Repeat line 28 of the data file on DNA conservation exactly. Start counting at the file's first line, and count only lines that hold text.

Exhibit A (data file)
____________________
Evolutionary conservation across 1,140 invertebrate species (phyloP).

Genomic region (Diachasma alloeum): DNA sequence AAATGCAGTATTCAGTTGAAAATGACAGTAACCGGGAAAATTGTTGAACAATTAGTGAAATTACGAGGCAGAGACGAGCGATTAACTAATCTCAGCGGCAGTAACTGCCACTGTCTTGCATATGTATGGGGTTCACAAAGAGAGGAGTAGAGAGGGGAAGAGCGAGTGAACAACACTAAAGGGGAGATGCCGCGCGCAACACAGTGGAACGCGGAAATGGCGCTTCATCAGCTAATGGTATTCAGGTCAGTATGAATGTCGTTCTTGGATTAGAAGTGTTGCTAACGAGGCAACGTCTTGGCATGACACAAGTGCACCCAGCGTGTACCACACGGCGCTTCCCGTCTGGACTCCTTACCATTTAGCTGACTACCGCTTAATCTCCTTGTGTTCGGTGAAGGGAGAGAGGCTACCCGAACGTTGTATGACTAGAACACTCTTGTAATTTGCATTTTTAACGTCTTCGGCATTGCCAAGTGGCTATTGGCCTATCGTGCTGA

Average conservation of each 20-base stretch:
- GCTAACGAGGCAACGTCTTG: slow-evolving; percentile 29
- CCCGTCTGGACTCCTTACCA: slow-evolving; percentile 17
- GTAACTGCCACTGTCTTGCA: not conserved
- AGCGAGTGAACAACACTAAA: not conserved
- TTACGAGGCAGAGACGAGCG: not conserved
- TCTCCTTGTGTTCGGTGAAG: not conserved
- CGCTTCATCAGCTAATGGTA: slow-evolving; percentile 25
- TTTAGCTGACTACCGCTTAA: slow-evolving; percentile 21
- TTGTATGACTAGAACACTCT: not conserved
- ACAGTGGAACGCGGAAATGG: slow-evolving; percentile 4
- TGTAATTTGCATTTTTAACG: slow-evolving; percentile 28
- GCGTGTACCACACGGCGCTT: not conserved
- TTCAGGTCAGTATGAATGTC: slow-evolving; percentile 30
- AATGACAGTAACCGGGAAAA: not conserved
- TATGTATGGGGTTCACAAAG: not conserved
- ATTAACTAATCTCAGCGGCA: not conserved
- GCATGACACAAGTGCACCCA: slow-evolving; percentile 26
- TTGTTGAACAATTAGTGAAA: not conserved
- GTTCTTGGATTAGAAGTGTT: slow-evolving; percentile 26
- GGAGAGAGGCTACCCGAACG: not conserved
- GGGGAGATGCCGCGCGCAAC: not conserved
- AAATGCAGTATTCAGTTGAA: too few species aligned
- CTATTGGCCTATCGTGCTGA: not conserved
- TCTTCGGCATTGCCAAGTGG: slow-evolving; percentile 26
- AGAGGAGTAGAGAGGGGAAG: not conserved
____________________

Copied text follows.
- AGAGGAGTAGAGAGGGGAAG: not conserved